Background and objectives: Barley and oat grains in addition to beta-glucan contain antioxidant phytochemicals such as phenolic compounds that have health beneficial properties. The aim of this study was to investigate the impact of growing location on the composition of phenolic compounds and its antioxidant activity in barley and oats. Barley varieties included Compass, Gairdner and Hindmarsh grown in Condobolin, Northstar and Oaklands. Oat varieties included Echidna, Williams and Yallara grown in Condobolin, Wagga Wagga, and Oaklands.
Findings: Cultivation environment was observed to have a significant impact on the total phenolic content and antioxidant activity of both cereals. In barley, proanthocyanidin content was also affected by cultivation location. Variable response of phenolic compounds to cultivation location indicated a genetic influence. In barley, several phenolic compounds were affected by location and genotype, including flavonoids and proanthocyanidins, such as prodelphinidins. In oats in addition to flavonoids, avenanthramide A, B, and C were also affected by environmental conditions.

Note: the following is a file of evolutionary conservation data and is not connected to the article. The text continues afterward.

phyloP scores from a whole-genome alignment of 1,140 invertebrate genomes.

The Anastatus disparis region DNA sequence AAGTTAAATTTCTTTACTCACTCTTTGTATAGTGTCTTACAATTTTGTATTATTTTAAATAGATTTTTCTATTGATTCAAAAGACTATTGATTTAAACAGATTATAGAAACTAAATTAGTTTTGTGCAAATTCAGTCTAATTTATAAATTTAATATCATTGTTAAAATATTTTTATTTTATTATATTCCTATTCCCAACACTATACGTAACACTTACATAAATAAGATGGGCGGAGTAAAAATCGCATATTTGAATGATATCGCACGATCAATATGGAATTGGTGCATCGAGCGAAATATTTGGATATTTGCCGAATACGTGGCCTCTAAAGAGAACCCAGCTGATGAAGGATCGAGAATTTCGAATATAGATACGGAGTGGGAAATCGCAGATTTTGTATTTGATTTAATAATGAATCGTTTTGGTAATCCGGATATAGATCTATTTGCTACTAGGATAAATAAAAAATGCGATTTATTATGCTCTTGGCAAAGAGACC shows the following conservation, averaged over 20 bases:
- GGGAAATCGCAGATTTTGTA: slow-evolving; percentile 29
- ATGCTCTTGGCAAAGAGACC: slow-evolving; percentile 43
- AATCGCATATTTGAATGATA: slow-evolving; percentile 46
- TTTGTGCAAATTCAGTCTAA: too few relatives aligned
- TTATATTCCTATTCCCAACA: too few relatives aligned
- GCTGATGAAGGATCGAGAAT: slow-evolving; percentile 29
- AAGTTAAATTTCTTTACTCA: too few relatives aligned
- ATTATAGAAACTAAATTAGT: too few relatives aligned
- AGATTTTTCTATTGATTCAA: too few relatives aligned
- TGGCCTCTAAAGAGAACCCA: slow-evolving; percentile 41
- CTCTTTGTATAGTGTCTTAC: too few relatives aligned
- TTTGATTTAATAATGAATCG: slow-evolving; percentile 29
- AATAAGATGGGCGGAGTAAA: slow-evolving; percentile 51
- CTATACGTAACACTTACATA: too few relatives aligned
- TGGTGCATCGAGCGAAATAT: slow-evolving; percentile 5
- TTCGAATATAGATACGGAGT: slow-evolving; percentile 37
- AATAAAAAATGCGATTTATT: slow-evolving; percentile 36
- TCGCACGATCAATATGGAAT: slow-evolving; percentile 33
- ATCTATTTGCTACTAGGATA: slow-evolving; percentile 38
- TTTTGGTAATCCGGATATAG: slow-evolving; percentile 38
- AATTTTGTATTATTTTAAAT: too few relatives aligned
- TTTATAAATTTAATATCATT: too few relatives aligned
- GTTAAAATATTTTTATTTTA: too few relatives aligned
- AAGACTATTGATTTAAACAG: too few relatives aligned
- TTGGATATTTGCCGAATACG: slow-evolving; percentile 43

Conclusion: Phenolic compounds found in barley and oats that were susceptible to environmental conditions are the major contributors of antioxidant activity. The study also outlines the possibility that both genetic and environmental factors affect the regulation of phenolic compounds in cereals. Significance and novelty: This study contributes to the understanding of phenolic compound response to growth conditions while highlighting the importance of monitoring the impact environment can have on compounds of interest.